Teach courses in economics. Includes both teachers primarily engaged in teaching and those who do a combination of teaching and research.
- Adjunct Instructor
- Adjunct Instructor in Economics
- Agricultural Economics Professor
- Agricultural Economics Teacher
- Assistant Professor
- Assistant Professor of Economics
- Associate Professor
- Associate Professor of Economics
- Business Administration Program Chair
- Business Instructor
- Prepare and deliver lectures to undergraduate or graduate students on topics such as econometrics, price theory, and macroeconomics.
- Evaluate and grade students' class work, assignments, and papers.
- Prepare course materials such as syllabi, homework assignments, and handouts.
- Compile, administer, and grade examinations, or assign this work to others.
- Keep abreast of developments in the field by reading current literature, talking with colleagues, and participating in professional conferences.
- Plan, evaluate, and revise curricula, course content, course materials, and methods of instruction.
- Initiate, facilitate, and moderate classroom discussions.
- Maintain regularly scheduled office hours to advise and assist students.
- Maintain student attendance records, grades, and other required records.
- Collaborate with colleagues to address teaching and research issues.
People who work in this occupation generally have the interest code: SI.
This means people who work in this occupation generally have Social interests, but also prefer Investigative environments.
People who work in this occupation generally prize Achievement, but also value Independence and Recognition in their jobs.
- Economics and Accounting - Knowledge of economic and accounting principles and practices, the financial markets, banking and the analysis and reporting of financial data.
- Mathematics - Knowledge of arithmetic, algebra, geometry, calculus, statistics, and their applications.
- English Language - Knowledge of the structure and content of the English language including the meaning and spelling of words, rules of composition, and grammar.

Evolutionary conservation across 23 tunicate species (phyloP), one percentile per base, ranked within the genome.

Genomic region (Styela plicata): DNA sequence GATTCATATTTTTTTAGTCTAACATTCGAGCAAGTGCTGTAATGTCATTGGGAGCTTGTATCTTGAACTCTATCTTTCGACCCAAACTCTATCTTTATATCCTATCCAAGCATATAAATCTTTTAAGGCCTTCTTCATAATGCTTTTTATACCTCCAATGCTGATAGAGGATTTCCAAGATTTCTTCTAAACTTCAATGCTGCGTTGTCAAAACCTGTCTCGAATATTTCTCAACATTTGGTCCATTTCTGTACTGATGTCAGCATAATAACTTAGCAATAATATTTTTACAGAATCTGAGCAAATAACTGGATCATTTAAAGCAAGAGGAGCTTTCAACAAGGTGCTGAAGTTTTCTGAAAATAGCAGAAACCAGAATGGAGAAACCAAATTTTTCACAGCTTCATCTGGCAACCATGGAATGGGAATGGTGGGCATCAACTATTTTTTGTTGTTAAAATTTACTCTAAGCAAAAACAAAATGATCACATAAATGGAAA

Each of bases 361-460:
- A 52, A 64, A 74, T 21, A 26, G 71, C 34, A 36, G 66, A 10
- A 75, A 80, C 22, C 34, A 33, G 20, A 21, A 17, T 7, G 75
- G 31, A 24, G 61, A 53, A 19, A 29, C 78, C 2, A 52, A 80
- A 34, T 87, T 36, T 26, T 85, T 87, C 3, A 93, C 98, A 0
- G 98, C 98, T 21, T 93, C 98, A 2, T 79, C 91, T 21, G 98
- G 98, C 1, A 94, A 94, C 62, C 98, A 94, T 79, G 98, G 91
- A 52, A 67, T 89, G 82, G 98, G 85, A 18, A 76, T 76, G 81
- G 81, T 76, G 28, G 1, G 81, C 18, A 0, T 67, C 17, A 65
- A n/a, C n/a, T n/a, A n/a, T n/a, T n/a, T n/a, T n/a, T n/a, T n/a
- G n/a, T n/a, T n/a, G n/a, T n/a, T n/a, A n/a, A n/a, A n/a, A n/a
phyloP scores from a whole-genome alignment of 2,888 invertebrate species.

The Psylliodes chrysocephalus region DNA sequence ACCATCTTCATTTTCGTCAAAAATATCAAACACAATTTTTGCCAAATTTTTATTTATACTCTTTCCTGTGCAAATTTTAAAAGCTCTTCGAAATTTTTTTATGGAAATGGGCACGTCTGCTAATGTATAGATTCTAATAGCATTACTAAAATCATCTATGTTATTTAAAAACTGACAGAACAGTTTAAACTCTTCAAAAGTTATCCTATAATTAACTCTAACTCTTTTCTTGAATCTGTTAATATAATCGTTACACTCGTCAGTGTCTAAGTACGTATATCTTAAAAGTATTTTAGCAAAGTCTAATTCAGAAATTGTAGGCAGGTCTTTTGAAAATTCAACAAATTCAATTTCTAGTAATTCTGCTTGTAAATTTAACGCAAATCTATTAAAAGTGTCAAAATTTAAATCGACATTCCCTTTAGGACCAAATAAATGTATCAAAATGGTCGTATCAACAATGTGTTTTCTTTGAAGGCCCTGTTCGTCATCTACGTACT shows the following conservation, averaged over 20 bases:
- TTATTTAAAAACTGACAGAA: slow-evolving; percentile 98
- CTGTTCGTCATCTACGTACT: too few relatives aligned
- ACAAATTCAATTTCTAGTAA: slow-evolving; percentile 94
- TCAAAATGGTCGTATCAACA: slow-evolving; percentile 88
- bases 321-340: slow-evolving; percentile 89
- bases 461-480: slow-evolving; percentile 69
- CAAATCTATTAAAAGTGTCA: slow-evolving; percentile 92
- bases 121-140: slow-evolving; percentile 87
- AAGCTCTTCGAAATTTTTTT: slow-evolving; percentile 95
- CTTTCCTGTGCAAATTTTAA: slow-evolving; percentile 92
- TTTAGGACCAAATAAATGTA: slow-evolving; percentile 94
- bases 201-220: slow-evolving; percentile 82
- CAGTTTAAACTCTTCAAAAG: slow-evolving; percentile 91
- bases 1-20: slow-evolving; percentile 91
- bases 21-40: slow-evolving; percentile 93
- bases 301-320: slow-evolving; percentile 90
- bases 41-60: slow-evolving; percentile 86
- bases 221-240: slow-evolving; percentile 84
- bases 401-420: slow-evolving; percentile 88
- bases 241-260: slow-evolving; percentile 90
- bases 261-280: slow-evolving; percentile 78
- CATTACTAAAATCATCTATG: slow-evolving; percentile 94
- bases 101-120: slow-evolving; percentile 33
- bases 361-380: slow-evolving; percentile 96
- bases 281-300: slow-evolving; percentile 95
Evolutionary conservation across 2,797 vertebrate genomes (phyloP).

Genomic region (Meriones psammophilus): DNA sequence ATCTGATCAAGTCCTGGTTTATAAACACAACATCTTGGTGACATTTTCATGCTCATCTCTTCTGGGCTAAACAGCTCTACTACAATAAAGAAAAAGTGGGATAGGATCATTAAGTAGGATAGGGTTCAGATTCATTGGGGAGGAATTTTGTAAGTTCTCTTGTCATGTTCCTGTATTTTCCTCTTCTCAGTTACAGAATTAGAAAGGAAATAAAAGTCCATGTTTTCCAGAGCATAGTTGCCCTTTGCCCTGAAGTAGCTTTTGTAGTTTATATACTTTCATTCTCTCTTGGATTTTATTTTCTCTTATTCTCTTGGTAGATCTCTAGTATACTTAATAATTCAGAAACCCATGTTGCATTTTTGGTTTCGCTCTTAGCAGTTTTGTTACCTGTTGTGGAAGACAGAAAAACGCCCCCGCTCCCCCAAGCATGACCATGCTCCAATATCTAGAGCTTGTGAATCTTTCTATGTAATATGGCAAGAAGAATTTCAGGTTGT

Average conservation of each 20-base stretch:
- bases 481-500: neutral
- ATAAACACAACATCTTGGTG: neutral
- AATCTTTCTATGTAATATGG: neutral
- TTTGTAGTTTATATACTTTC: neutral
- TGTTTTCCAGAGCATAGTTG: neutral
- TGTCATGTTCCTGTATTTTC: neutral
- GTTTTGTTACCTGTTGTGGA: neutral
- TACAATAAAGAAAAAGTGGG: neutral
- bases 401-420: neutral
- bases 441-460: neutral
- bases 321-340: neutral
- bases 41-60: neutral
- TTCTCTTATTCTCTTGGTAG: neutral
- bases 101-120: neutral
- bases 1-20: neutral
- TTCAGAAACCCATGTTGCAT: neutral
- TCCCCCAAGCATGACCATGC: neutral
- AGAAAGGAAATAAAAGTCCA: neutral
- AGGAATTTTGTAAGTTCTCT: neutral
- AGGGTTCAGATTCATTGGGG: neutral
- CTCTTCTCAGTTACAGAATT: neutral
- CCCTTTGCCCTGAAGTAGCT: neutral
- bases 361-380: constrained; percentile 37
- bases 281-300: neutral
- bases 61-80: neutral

- Computers and Electronics - Knowledge of circuit boards, processors, chips, electronic equipment, and computer hardware and software, including applications and programming.
- Education and Training - Knowledge of principles and methods for curriculum and training design, teaching and instruction for individuals and groups, and the measurement of training effects.
- Speaking - Talking to others to convey information effectively.
- Reading Comprehension - Understanding written sentences and paragraphs in work related documents.
- Instructing - Teaching others how to do something.
- Active Listening - Giving full attention to what other people are saying, taking time to understand the points being made, asking questions as appropriate, and not interrupting at inappropriate times.
- Critical Thinking - Using logic and reasoning to identify the strengths and weaknesses of alternative solutions, conclusions or approaches to problems.
- Writing - Communicating effectively in writing as appropriate for the needs of the audience.
- Learning Strategies - Selecting and using training/instructional methods and procedures appropriate for the situation when learning or teaching new things.
Most of these occupations require graduate school. For example, they may require a master's degree, and some require a Ph.D., M.D., or J.D. (law degree).
In 2013, the average annual wage in United States was $100,490 with most people making between $45,010 and $168,000
United States projection information is not available
Industry breakdown is not available for this occupation
collegeWest Valley College
collegeUniversity of Southern California
onetDietitians and Nutritionists
collegeUniversity of California-Los Angeles
majorCriminal Justice/Police Science